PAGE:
>>> # You can add a new 'key-value' pair to the dictionary...
>>> simpleDictionary['d'] = 4
>>> print('Simple Dictionary:', simpleDictionary)
Simple Dictionary: {'a': 1, 'b': 2, 'c': 3, 'd': 4}
>>> 
>>> # Adding a duplicate key will replace the previous value for the key...
>>> simpleDictionary['c'] = 5
>>> print('Simple Dictionary:', simpleDictionary)
Simple Dictionary: {'a': 1, 'b': 2, 'c': 5, 'd': 4}
>>> 
>>> # You can fetch all the keys in a dictionary using the 'keys()' function...
>>> print('Keys of Simple Dictionary:', simpleDictionary.keys())
Keys of Simple Dictionary: dict_keys(['a', 'b', 'c', 'd'])
>>> 
>>> # You can also get the values assigned to all keys using the '.values()' function...
>>> print('Values in Simple Dictionary:', simpleDictionary.values())
Values in Simple Dictionary: dict_values([1, 2, 5, 4])
>>> 
>>> # And finally, you can remove a 'key-value' pair from a dictionary...
>>> del(simpleDictionary['c'])
>>> print('Simple Dictionary:', simpleDictionary)
{'a': 1, 'b': 2, 'd': 4}
>>> 
            

Dictionary key-value pairs can also contain other data-types and data-structures as values. For example, take a dictionary in which the key is the lottery draw date, and the value is a list containing the winning numbers.


>>> lotteryWins = {                             # Hit 'Enter' to go to next line
... '20-Mar-2019': [5, 22, 25, 27, 32, 33],
... '21-Mar-2019': [14, 16, 22, 26, 27, 32],
... '22-Mar-2019': [3, 9, 19, 22, 24, 25]
... }
>>> 
            

Now all that's fine, but here's my favorite part! You can have key-value pairs with dictionaries as keys! These are called nested dictionaries. Just like we created lists within lists and tuples within tuples. Let's consider a dictionary in which the key is a student's roll number, and the value is a dictionary containing the first name and last name of the student.


>>> # For the sake of simplicity, let's consider one 'key-value' pair...
>>> studentNames = {                   # Parent dictionary begins
...    '1001': {                       # Inner dictionary for key '1001' begins
...        'First Name': Kevin,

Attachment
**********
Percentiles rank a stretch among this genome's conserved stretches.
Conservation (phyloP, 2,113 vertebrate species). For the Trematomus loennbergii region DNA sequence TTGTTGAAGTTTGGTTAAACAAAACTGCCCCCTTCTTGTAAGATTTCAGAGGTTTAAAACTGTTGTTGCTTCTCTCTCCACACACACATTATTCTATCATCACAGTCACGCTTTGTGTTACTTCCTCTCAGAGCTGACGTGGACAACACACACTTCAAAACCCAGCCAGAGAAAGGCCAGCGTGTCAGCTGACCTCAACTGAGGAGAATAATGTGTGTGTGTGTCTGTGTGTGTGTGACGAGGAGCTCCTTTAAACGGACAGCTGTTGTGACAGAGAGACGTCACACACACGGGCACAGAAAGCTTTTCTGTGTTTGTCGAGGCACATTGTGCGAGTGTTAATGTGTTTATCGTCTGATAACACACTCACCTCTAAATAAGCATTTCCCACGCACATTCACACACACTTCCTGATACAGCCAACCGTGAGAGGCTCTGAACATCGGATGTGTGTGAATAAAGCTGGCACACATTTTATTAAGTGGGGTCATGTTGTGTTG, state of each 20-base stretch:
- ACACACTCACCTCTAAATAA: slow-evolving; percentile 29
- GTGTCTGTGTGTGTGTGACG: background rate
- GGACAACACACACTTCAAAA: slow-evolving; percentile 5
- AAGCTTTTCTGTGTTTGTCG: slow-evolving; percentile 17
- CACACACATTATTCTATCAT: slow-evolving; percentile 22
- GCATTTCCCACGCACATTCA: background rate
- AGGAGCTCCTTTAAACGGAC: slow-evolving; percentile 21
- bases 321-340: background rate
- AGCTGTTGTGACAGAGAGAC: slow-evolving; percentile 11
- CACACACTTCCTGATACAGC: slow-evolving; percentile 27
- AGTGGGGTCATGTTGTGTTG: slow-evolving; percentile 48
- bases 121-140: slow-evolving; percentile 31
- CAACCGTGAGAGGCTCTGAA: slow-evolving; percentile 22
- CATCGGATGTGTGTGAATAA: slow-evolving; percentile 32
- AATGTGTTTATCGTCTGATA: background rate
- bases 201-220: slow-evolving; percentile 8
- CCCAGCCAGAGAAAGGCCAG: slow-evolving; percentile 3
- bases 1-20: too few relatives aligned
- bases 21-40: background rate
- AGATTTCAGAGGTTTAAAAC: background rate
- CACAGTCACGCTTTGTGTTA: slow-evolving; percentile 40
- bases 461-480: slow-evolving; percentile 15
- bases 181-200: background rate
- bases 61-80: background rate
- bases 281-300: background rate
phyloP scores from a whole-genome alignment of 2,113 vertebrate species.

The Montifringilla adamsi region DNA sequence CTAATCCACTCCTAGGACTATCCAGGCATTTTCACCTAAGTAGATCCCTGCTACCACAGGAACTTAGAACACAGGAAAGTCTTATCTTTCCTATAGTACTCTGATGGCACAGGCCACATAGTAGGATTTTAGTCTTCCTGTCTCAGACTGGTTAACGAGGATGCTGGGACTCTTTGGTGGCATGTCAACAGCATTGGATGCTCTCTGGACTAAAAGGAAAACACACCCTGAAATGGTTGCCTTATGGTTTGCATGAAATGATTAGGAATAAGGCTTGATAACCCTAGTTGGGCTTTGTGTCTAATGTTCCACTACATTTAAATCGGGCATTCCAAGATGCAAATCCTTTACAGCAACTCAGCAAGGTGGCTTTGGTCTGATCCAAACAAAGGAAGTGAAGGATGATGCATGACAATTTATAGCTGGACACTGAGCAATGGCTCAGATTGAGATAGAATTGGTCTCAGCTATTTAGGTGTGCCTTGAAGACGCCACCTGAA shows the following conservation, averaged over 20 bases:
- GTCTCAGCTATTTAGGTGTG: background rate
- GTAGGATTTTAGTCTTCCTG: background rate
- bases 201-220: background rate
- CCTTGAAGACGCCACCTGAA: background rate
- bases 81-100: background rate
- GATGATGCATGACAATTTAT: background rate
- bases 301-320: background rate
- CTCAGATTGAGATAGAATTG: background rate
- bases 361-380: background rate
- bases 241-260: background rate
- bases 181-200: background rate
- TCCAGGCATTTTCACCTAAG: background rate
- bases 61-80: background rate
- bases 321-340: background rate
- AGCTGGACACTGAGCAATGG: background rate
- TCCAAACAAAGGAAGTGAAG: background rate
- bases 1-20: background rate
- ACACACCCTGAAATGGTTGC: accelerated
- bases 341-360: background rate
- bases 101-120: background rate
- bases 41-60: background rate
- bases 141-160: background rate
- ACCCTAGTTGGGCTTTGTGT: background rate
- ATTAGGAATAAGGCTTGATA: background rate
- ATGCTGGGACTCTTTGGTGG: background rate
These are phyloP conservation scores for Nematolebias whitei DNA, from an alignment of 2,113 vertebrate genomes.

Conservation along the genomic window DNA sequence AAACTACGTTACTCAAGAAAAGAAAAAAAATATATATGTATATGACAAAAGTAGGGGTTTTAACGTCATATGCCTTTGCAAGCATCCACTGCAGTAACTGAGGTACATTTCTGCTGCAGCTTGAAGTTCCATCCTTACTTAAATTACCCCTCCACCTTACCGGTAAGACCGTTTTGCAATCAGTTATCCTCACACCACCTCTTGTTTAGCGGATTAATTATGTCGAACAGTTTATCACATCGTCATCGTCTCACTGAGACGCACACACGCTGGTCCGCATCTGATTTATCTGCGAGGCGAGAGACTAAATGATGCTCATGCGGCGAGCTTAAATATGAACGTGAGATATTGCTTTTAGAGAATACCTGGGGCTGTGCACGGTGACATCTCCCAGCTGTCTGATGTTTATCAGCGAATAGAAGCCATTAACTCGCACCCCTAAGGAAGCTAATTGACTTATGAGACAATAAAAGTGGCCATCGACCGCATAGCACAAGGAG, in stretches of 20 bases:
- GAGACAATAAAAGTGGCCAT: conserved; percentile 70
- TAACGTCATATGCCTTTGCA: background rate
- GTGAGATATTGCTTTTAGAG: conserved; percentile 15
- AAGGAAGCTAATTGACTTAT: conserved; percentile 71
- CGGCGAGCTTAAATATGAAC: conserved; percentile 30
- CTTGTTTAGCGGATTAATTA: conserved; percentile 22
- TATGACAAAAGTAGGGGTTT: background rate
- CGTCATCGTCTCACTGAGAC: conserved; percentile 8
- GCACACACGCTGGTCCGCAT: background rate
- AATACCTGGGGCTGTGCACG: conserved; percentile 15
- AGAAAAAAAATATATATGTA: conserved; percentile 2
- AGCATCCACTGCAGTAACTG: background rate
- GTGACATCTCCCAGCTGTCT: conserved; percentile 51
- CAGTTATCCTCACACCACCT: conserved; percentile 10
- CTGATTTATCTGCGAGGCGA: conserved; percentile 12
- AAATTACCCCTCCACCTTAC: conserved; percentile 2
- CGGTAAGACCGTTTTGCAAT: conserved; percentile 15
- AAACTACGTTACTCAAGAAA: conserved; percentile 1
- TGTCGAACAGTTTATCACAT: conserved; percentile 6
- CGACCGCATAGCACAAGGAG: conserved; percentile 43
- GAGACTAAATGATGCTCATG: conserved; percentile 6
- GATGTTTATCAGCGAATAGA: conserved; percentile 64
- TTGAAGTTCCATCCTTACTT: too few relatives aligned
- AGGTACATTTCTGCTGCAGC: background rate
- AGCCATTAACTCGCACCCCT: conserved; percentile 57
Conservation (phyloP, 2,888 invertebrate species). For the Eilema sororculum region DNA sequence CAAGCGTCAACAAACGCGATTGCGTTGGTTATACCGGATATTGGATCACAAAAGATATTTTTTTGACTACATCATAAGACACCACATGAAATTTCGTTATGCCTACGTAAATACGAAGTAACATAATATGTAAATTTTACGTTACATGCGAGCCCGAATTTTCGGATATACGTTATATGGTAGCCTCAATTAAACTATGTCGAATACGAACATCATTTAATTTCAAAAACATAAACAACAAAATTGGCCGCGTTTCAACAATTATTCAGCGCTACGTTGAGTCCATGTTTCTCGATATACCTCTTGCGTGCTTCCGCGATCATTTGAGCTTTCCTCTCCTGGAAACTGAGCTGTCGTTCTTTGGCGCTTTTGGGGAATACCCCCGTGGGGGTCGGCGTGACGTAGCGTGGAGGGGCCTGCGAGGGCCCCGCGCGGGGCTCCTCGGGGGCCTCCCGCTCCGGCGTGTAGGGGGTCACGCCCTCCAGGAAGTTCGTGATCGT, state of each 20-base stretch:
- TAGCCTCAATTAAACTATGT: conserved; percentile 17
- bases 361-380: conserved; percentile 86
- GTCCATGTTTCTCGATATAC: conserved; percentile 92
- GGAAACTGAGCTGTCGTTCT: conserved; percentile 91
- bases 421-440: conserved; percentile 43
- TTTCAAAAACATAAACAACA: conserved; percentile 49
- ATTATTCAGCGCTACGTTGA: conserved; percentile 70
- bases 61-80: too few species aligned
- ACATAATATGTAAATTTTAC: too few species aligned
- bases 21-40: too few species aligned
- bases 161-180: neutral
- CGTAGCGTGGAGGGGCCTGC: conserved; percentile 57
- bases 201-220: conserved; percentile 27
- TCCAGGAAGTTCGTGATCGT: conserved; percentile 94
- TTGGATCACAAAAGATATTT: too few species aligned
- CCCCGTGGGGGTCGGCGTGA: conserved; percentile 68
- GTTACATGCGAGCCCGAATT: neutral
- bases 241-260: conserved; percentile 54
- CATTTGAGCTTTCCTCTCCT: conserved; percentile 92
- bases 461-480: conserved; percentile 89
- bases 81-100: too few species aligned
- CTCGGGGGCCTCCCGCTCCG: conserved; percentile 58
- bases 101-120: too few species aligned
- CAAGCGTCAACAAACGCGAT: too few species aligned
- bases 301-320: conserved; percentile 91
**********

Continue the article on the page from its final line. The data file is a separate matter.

...        'Middle Name': '',
...        'Last Name': 'Sequeira'
...    }                               # Inner dictionary for key '1001' ends
... }                                  # Parent dictionary ends
>>> 
>>> # Let's fetch the last name for roll number '1001', shall we?
>>> print('Last Name for student roll no. 1001:', studentNames['1001']['Last Name'])
Last Name for student roll no. 1001: Sequeira
            

You see? It's that simple. Don't let the indentation worry you. They're just there so you can follow the structure of the nested-dictionary.

Let's go back to the example of a Student Database, which we created in the previous section using lists. Say, you want to associate the data for each of the four students with a roll number, such that you can access each student's data using the roll number as a key. Here's how you'll do it by following the examples we've just seen:


>>> # Let's initialize a dictionary called 'studentDatabase'...
>>> studentDatabase = {
... '1001': [('Kevin', 'Sequeira'), 26, 'Year 2-Full Time', ('Master of Data Science', 'LMDS'), [['Statistics for Data Science', 'HD'], ['Statistical Programming for Data Science', 'HD'], ['Probabilities and Data', 'C'], ['Big Data Basics', 'C'], ['Unsupervised Methods in Analytics', 'D'], ['Research Methods', 'D'], ['Predictive Analytics', 'D'], ['Data Visualisation', 'C']]],
... '1002': [('Divyeshkumar', 'Lad'), 25, 'Year 2-Full Time', ('Master of Data Science', 'LMDS'), [['Statistics for Data Science', 'HD'], ['Statistical Programming for Data Science', 'HD'], ['Probabilities and Data', 'C'], ['Big Data Basics', 'C'], ['Unsupervised Methods in Analytics', 'D'], ['Research Methods', 'D'], ['Predictive Analytics', 'D'], ['Data Visualisation', 'D']]],
... '1003': [('Bipin', 'Karki'), 25, 'Year 2-Full Time', ('Master of Data Science', 'LMDS'), [['Statistics for Data Science', 'HD'], ['Statistical Programming for Data Science', 'HD'], ['Probabilities and Data', 'D'], ['Big Data Basics', 'D'], ['Unsupervised Methods in Analytics', 'D'], ['Research Methods', 'D'], ['Predictive Analytics', 'D'], ['Data Visualisation', 'D']]],
... '1004': [('Abhinava', 'Barthakur'), 24, 'Year 2-Full Time', ('Master of Data Science', 'LMDS'), [['Statistics for Data Science', 'HD'], ['Statistical Programming for Data Science', 'HD'], ['Probabilities and Data', 'HD'], ['Big Data Basics', 'HD'], ['Unsupervised Methods in Analytics', 'HD'], ['Research Methods', 'HD'], ['Predictive Analytics', 'HD'], ['Data Visualisation', 'HD']]]
... }
>>>          
            

Looks real messy, doesn't it? Let's say you want to extract the age of the student with roll number '1003'. You see that within the list attached to key '1003', the age is found as a single element in index position '1'. So here's what you'd need to do:


>>> print('Age of student roll no. 1003:', studentDatabase['1003'][1])
Age of student roll no. 1003: 25
>>>